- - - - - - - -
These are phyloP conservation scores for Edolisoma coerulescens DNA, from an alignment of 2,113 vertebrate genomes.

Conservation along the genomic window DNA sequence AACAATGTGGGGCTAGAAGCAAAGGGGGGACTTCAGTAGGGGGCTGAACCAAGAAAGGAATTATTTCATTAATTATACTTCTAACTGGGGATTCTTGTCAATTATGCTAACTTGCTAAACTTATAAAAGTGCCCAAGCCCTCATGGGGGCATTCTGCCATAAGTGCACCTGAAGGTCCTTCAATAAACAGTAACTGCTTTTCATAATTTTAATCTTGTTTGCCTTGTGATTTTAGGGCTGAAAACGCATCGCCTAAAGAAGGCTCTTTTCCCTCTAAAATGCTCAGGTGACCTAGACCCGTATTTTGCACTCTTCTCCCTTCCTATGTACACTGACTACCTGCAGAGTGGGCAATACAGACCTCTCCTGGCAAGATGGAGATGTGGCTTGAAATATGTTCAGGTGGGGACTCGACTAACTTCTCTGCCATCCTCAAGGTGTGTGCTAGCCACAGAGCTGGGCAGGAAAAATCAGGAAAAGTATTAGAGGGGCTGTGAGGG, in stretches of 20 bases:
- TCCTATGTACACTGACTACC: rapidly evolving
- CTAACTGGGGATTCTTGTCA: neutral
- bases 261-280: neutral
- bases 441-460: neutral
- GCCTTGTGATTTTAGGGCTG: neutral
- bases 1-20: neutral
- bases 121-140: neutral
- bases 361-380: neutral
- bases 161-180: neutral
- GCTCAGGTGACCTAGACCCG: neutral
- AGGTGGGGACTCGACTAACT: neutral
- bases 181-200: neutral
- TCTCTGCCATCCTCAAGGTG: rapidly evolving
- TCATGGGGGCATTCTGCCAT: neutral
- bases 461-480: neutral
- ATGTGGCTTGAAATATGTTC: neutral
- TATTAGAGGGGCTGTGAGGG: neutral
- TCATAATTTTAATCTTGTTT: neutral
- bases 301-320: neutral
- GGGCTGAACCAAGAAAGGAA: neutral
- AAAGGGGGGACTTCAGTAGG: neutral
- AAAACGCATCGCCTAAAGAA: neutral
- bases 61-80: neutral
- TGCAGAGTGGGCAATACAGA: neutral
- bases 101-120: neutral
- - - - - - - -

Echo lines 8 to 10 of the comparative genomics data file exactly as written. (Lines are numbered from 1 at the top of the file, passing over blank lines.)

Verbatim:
- bases 1-20: neutral
- bases 121-140: neutral
- bases 361-380: neutral